Alfredo Costa Monteiro
Reviewed by: Josh Meggitt
Reviewed: 26 November, 2006
Venue: St Giles Cripplegate, London
This instalment of the Atlantic Waves festival of “Exploratory Music from Portugal and Beyond” saw a greater emphasis placed on electronics and with it a greater level of patience, understanding and intuition from performers. If a lot of the sound heard was elusive, it was also loud, overwhelming – and frequently moving.
This programme consisted of a selection of duets. First, American sound-artist John Duncan was paired with Alfredo Costa Monteiro, from Portugal, who here performed on some sort of feedback device. Standing in darkness at the centre of the stage, the two appeared to be closely monitoring one another’s output, Duncan ‘sculpting’ and relaying the signals provided him by Monteiro who tinkered away at a collection of wires and antennae, making small discernible static noises and louder pops, these then growing into fierce walls of noise after feeding through Duncan’s mixer.
Opening (appropriate to the weather) with vast howling gales of white noise, it was as though a thunder-storm was about to tear the church to shreds – I wasn’t alone in looking to the windows to confirm everything was all right! These grew louder and more dense, swaying from speaker to speaker and around the room, before suddenly giving out. Monteiro then tinkered away at his wires, making small, uninvolving drill sounds, but he seemed to be enjoying it like a dentist in awe of his tools’ sound-making properties. Things then grew louder again, here involving repeated oscillating and shuddering, before slowly fading out like slowly scattered sand.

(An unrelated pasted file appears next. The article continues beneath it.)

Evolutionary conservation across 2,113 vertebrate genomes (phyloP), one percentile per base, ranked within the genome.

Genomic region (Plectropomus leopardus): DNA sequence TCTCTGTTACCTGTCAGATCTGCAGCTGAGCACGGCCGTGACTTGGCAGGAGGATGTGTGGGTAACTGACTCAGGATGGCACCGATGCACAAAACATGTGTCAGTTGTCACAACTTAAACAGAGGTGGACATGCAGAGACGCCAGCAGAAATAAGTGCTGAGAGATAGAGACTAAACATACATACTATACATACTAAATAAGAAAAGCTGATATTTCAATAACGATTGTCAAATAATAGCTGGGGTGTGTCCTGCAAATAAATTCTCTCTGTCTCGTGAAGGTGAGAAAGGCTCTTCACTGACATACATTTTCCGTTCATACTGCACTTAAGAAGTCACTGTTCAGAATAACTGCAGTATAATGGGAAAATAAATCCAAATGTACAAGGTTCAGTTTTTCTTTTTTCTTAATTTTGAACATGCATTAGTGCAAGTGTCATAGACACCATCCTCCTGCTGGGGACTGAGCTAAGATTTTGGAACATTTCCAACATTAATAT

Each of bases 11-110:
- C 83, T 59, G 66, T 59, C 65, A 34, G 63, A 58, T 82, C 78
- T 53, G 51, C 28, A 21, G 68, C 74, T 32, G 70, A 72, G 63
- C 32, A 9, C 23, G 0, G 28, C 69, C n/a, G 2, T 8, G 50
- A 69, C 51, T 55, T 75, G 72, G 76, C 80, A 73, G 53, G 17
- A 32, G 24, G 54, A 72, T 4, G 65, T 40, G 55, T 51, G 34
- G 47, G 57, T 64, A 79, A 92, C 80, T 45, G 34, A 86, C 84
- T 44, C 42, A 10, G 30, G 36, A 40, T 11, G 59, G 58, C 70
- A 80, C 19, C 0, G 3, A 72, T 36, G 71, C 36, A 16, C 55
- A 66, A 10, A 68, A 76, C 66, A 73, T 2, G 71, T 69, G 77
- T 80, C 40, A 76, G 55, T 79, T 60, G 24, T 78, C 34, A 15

Next up was a laptop duet, German Stefan Mathieu and Paulo Raposo from Portugal. Mathieu is a regular on the drone laptop circuit, an increasingly crowded field; his most recent recording took place at John Tavener’s house and involved field recordings, instrumental performances and samples all taken from time spent there. Raposo is concerned with the relationship between sound and architectural space, using custom-built software to produce dense, shifting sound blocks not dissimilar to Mathieu.
Hence, when the duo started performing, it was often difficult to discern one from the other. Moving from sparse shivering sine-tones through busier low-end whirring the music built up into thick rumbling fields of sound, difficult to penetrate. Occasionally one would attempt to pierce this web, Mathieu (I think) introducing washed-out samples of choral and orchestral music; later some water droplets and bells made an appearance, but it would perhaps have been better to have them individually. Nonetheless, there was something involving in their chaotic aural flood.
The last instrumental duet was the strongest of the evening, pairing Australian guitarist Oren Ambarchi with Portuguese double bassist Margarida Garcia. Their success can be put down largely to similar approaches to instrumental performance and sound production. Ambarchi began in his trademark manner, coaxing low notes, painfully slowly, from his instrument, cloaking them in coats of reverb and sustained until they started circling the room. Garcia introduced some scraped bowings and taps upon her instrument, aligning comfortably with Ambarchi’s fondness for the crackle of his input jack. A regular, repeated note was looped from the guitar offering an anchor for further, deeper explorations, and we soon found ourselves surrounded by cycling sheets of increasingly ominous low-pitched noise. Where Ambarchi patiently, and voluminously, dragged, Garcia spewed reams of insectoid chatter, eventually calming down and focusing upon small shards of decaying grit. Ambarchi and Garcia worked extremely well together, providing an exciting finale to an energized, noisy evening.